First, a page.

Tunbridge Wells attracts property buyers not just for being located in the Garden of England, it is also home to roughly 3,000 ‘listed buildings’, with many more located throughout the South East. This article covers what a ‘listed building’ is and the implications of buying such a property.
What is a ‘listed building’?
A property with ‘listed building’ status is recognised by English Heritage as having special architectural or historic interest.
The property may have links with people or events of historic significance. It may be of a particular age or have a rare architectural design. If the property is at least 200 years old, the chances are that it is ‘listed’.
‘Listed buildings’ are given one of three categories: Grade I, II or II*. 92% of ‘listed buildings’ are Grade II, which means that the property is nationally important and of special interest. Grade II* and Grade I ‘listed buildings’ are considered to be of greater importance and therefore receive greater protection from the local authority’s planning department.
‘Listed building’ status does not just cover the original property, but also later alterations and additions as well as any outbuildings which pre-date 1948.
What are the implications of buying a ‘listed building’?
If you own a ‘listed building’, you must be aware that stricter planning restrictions will be imposed by the local authority if you propose to extend or alter the property, either internally or externally.
If you wish to carry out any extensions or alterations, including works on outbuildings or walls within the property’s grounds, our advice is to consult with the local authority’s Conservation Officer. This person’s role is to ensure that the property’s character is unaffected by any building works. If the works are likely to affect the property’s protected features, you are likely to require ‘listed building consent’. This consent is additional to any planning permission and building regulation consents which may be required.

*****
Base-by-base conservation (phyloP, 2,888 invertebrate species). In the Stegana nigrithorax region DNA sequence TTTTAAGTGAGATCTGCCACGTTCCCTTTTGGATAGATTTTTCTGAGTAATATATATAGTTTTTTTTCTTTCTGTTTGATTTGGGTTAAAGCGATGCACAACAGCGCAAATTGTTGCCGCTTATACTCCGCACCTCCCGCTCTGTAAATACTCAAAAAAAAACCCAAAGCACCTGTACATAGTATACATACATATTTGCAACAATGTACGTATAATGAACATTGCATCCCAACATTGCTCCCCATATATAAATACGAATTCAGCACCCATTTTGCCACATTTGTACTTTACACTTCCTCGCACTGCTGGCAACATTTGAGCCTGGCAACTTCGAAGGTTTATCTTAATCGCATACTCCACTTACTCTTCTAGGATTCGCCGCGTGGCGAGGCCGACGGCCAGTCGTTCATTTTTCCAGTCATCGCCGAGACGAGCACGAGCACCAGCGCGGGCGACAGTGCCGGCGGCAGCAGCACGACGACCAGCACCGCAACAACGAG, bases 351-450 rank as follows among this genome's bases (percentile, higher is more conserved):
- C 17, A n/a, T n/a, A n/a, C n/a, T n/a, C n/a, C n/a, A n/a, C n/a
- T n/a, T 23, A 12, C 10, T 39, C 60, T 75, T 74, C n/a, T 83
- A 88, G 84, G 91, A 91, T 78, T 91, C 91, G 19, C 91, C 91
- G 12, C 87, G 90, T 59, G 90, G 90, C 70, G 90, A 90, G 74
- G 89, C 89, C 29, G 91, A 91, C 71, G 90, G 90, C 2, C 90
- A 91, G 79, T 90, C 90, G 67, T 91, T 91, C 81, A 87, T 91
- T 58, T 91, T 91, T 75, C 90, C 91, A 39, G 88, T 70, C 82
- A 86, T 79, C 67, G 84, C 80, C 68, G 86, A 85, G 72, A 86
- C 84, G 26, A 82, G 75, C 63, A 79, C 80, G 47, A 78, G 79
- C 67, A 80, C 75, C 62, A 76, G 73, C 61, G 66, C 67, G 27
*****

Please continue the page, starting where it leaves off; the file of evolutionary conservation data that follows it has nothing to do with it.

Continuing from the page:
If works are carried out without the appropriate consents, you will commit a criminal offence. You can be prosecuted for the unauthorised works and be sentenced to pay a fine and serve up to two years in prison. The local authority can also serve a ‘listed building enforcement action notice’, which may require you to restore the property, at your expense, to how it was before the unauthorised works.
There is no time limit on when a local authority must enforce unauthorised works. Our advice is to check, before you are committed to purchasing the property, whether any works have been carried out without the appropriate consents. Given the property’s protected status, standard buildings insurance may be inadequate. The cost of rebuilding a ‘listed building’ is likely to be higher than for a standard property. Our advice is to consult a specialist insurance broker.
It is extremely important if you own a ‘listed building’ that you are aware of, and take seriously, your responsibility to preserve its character and history. This is of course why you bought the property in the first place!